Estate that served as headquarters of Vick dogfighting ring fails to sell at auction Print
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Saturday, 15 December 2007 11:46
NFL Headline News

 SURRY, Va. (AP) - Maybe it was the inescapable mind's-eye visions of the brutality inflicted on dogs in the rugged wooded area behind the fence. Or maybe it was the glare of the media spotlight.
Something kept Michael Vick's former dogfighting headquarters from selling at auction Saturday, disappointing a real estate developer who has about $500,000 tied up in the place.
``I didn't see the people in the crowd I thought we needed,'' Wilbur Ray Todd Jr. said after rejecting the only serious bid - $747,000, the property's assessed value for real estate tax purposes.
Todd said he thought the 15-acre country estate in rural southeastern Virginia was worth at least $1 million, even without ``the celebrity factor.'' He now plans to list the house for a more conventional sale.
Vick is serving a 23-month sentence for a dogfighting conspiracy. The suspended Atlanta Falcons quarterback and three co-defendants raised pit bulls and trained them for fighting in the area behind a 4,600-square-foot white brick house. Several dogs that did not perform well in test fights were executed.
Facing financial ruin, Vick sold the property to Todd for the bargain price of $450,000. The disgraced NFL star has lost millions in endorsement deals and will lose the final $71 million of his Falcons contract. He also might have to repay the team nearly $20 million, and he's being sued by three banks for allegedly defaulting on nearly $6 million in loans.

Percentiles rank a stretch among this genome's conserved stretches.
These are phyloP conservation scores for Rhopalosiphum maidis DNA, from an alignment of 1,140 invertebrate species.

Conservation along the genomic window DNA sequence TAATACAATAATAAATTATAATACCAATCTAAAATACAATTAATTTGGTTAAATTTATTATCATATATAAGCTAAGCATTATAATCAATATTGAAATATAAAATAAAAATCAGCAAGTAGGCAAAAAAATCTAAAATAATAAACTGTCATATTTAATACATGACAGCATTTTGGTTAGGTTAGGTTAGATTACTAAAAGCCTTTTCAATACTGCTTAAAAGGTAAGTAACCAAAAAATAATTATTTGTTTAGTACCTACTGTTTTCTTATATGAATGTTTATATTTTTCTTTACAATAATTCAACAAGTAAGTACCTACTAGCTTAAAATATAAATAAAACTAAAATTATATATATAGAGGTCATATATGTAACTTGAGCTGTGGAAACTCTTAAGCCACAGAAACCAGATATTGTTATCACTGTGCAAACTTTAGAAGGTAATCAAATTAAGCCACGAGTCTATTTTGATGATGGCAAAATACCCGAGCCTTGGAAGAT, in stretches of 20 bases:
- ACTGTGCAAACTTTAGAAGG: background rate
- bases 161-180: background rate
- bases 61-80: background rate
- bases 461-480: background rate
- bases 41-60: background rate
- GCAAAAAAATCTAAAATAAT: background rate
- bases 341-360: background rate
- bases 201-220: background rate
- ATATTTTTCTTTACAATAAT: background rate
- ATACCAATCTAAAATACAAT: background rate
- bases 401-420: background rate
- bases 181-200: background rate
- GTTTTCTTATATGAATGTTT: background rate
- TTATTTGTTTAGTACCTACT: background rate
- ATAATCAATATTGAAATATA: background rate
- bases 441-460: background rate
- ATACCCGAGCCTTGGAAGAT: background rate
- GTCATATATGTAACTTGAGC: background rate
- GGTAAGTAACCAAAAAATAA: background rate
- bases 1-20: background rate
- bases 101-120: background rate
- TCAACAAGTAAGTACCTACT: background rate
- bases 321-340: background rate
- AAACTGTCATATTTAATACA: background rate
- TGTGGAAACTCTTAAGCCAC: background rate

Todd spent about $50,000 sprucing up the place, which had been trashed by burglars and looters. People arriving for the auction noticed the most recent addition: a front-yard flag pole, with a Falcons flag rippling in the cold wind.
``It was the finishing touch,'' Todd said.
A container for donations to the Society for the Prevention of Cruelty to Animals was placed at the front of the driveway, and a small concession stand offered burgers, hot dogs and drinks, with proceeds going to the SPCA.
About 70 people packed the home's den and kitchen for the auction, but only six registered as possible bidders. Todd and real estate agent Kyle Thomas Hause Jr. clearly had hoped that despite the dogfighting conviction, the Vick name would help sell the house.
``This is the famous Michael Vick house!'' Hause declared as he opened the auction.
A flier distributed at three open houses over the past week, and again Saturday, described the 1915 Moonlight Road property as ``formerly owned by famous NFL football star Michael Vick.''
Todd said he didn't think potential bidders were deterred by the property's infamous history. More likely, he said, they didn't want the attention they would get at a public auction on such a high-profile property.
Vick paid about $34,000 for the land in 2002 and had the house built in 2003. Behind the house and a full-size basketball court, partly obscured by a fence, are four outbuildings and dozens of dog cages.
According to court papers, some of the dogfights were held on the second floor of one of the outbuildings. There are other remnants of Vick's ``Bad Newz Kennels'' dogfighting enterprise, including a metal pole and chain that was used to restrain pit bulls.
The house has two master suites and a media room with wet bar. A double-sided gas fireplace separates the bathroom from the bedroom in the upstairs master suite.
Other amenities include jetted tubs, freshly refinished hardwood floors, a two-car garage and an expansive kitchen with center island, granite countertops and built-in stainless steel appliances.
The bidding on the house, land and outbuildings started Saturday at $345,000. After considerable coaxing by Hause, someone in the crowd indicated with a scratch of the nose that he would pay $747,000. Hause, who later said the bidder wanted to remain anonymous, and Todd retreated to another room for about five minutes and came back with the answer: No deal.
Todd said later that the $250,000 profit he would have made simply wasn't enough.
``By the time you pay a commission and taxes, it gets eaten up real quick,'' he said.
If he can't do better in a conventional sale, Todd said, he has other ideas for the property.
``We've talked about a bed-and-breakfast,'' he said. ``All the bedrooms have their own bathroom, and we could incorporate the kennels in the back: Bring your pet.''

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